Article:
Dexcom, Inc., a leader in continuous glucose monitoring (CGM) for patients with diabetes, announced recently that it has received U.S. Food and Drug Administration (FDA) approval for its CGM remote mobile communications device: Dexcom SHARE. Dexcom SHARE, an accessory to the Dexcom G4 PLATINUM Continuous Glucose Monitoring System, uses a secure wireless connection to transmit the glucose levels of a person with diabetes to the smartphones of up to five designated recipients, or “followers.” These followers can remotely monitor a patient’s glucose information and receive alert notifications from almost anywhere via their Apple iPhone or iPod touch. With Dexcom SHARE, parents and personal caregivers can monitor a child’s or loved one’s glucose data from a remote location, giving them peace of mind and reassurance when they are apart.
“Dexcom SHARE represents a significant advance in diabetes care by allowing people with diabetes to share important glucose information with their loved ones from afar,” said Terrance H. Gregg, Chief Executive Office of Dexcom. “With Dexcom SHARE, users, parents and personal caregivers now have a new tool to dramatically improve how they communicate about their diabetes.”
Dexcom SHARE enables glucose data to be securely shared with remote viewers:
- The Dexcom SHARE consists of a small cradle device in which the Dexcom G4 PLATINUM is docked. The cradle also functions as a battery charger for the receiver and must be connected to an electrical outlet.
- The Dexcom SHARE cradle is equipped with Bluetooth technology, enabling the device to wirelessly transmit glucose levels from the Dexcom G4 PLATINUM receiver to the Dexcom SHARE App on the patient’s Apple iPhone or iPod touch.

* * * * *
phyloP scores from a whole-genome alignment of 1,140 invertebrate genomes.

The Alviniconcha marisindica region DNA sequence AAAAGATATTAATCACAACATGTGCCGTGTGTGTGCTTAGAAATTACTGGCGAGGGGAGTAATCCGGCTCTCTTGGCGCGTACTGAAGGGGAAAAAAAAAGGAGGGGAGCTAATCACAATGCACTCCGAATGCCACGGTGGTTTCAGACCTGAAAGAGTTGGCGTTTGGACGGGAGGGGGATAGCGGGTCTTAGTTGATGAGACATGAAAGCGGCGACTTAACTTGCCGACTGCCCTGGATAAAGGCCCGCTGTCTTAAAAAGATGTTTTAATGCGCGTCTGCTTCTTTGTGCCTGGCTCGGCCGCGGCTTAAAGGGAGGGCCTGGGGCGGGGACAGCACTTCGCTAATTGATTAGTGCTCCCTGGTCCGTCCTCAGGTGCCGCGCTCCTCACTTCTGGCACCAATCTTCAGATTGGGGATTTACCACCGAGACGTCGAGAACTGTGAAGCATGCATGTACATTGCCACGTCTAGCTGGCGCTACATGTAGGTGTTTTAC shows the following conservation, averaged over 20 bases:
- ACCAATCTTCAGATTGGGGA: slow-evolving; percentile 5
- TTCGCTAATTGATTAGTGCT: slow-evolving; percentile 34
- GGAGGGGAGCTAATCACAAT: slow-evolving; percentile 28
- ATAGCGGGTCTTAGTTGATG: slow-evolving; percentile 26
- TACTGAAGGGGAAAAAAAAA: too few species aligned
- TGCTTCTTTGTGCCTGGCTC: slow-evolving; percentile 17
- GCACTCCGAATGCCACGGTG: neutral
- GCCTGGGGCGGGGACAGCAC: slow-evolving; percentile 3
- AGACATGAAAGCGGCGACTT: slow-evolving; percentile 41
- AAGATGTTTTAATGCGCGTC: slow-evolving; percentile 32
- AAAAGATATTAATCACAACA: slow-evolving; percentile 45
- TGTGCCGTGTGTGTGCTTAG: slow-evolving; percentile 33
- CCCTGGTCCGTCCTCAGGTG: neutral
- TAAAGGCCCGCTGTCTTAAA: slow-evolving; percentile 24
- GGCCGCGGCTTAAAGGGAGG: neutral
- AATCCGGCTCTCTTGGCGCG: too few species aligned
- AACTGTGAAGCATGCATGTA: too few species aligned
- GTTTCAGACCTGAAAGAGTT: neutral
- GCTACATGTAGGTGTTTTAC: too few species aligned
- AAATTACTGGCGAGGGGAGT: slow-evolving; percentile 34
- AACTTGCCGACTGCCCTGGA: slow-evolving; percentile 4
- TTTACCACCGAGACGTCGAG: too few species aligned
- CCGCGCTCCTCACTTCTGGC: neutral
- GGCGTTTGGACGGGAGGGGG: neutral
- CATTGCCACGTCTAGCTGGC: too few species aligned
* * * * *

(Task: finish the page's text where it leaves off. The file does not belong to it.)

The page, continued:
- The Dexcom SHARE App uploads glucose data to a secure server. Personal caregivers or parents can then remotely receive notifications about glucose levels and trends on their Apple iPhone or iPod touch.
“Continuous glucose monitoring offers a unique opportunity for patients with diabetes to aim for glucose levels close to the reference range found in persons without diabetes,” said Lori Laffel, M.D., M.P.H., Chief of the Pediatric, Adolescent and Young Adult Section, Joslin Diabetes Center, in Boston, MA. “The ability to share the continuous glucose data remotely, to almost any location, is a remarkable advance. This new device should help patients, families and care providers succeed with their overall efforts to improve diabetes control and prevent both short-term and long-term complications while preserving quality of life for patients with diabetes and their family members.”
Diabetes affects 25.8 million Americans and is the 7th leading cause of death in the United States.2 With diabetes, the body cannot produce or use the hormone insulin effectively, causing a buildup of glucose, or sugar, in the blood. It is estimated that approximately 79 million Americans over the age of 20 years old are at risk for developing diabetes, largely due to obesity, physical inactivity and poor diet.2 People with diabetes who take insulin must monitor their blood glucose levels frequently. Uncontrolled glucose can cause health complications and even death.3,4 Continuous glucose monitoring is considered the most significant breakthrough in diabetes management in the past 40 years1. The traditional standard-of-care for glucose (blood sugar) monitoring has been a finger stick meter. CGM augments the use of glucose meters for the management of diabetes. Meters are still required to calibrate CGMs and for guidance in making therapy and meal decisions. CGM is important because, in addition to providing the glucose level, it provides the direction and rate of glucose change with the push of a button and alerts users when glucose is too low or too high.
Remote capabilities require internet, Bluetooth and electrical power supply connections
- Clarke SF and Foster JR. A history of blood glucose meters and their role in self-monitoring of diabetes mellitus. Br J Biomed Sci. 2012;(3)2:83-93.
- 2011 National Diabetes Fact Sheet. Centers for Disease Control and Prevention. http://www.cdc.gov/diabetes/pubs/factsheet11.htm. Updated October 25, 2013. Accessed December 3, 2013.
- Hyperglycemia (High blood glucose). American Diabetes Association Web site. http://www.diabetes.org/living-with-diabetes/treatment-and-care/blood-glucose-control/hyperglycemia.html. Updated August 5, 2013. Accessed December 3, 2013.
- Hypoglycemia (Low blood glucose). American Diabetes Association Web site. http://www.diabetes.org/living-with-diabetes/treatment-and-care/blood-glucose-control/hypoglycemia-low-blood.html. Updated July 16, 2013. Accessed December 3, 2013.